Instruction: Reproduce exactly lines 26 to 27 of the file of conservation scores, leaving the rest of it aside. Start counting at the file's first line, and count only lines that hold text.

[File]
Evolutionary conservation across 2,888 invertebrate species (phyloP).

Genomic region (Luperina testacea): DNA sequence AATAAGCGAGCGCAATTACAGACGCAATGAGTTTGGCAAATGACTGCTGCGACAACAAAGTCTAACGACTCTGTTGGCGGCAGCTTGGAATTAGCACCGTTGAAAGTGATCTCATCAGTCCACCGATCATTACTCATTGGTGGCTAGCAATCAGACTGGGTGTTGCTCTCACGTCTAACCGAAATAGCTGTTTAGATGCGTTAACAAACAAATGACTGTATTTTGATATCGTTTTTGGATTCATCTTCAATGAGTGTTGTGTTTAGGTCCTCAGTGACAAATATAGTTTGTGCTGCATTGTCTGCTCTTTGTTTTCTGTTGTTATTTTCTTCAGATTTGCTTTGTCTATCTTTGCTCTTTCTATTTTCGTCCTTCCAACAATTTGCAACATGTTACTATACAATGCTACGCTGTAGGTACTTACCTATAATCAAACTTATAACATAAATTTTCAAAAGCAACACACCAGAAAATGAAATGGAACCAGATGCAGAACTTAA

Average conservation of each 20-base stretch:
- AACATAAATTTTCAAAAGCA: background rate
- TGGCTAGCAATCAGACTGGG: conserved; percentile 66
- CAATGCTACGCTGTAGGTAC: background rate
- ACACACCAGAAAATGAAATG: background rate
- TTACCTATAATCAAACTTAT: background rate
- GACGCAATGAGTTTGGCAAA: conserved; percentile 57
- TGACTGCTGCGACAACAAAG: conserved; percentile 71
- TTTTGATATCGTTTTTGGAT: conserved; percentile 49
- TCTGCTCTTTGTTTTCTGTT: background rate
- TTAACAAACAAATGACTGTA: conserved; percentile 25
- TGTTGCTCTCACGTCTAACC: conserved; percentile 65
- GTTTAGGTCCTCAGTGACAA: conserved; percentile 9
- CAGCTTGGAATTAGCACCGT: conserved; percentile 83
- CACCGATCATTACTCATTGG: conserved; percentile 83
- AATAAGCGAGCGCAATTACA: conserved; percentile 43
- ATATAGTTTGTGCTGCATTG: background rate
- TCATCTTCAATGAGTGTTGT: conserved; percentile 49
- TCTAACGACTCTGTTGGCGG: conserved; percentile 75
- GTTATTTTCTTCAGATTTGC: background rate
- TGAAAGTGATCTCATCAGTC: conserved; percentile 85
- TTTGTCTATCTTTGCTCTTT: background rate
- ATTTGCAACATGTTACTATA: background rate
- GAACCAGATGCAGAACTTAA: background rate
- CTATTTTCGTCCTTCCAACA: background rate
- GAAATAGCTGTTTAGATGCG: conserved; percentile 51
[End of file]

- GAACCAGATGCAGAACTTAA: background rate
- CTATTTTCGTCCTTCCAACA: background rate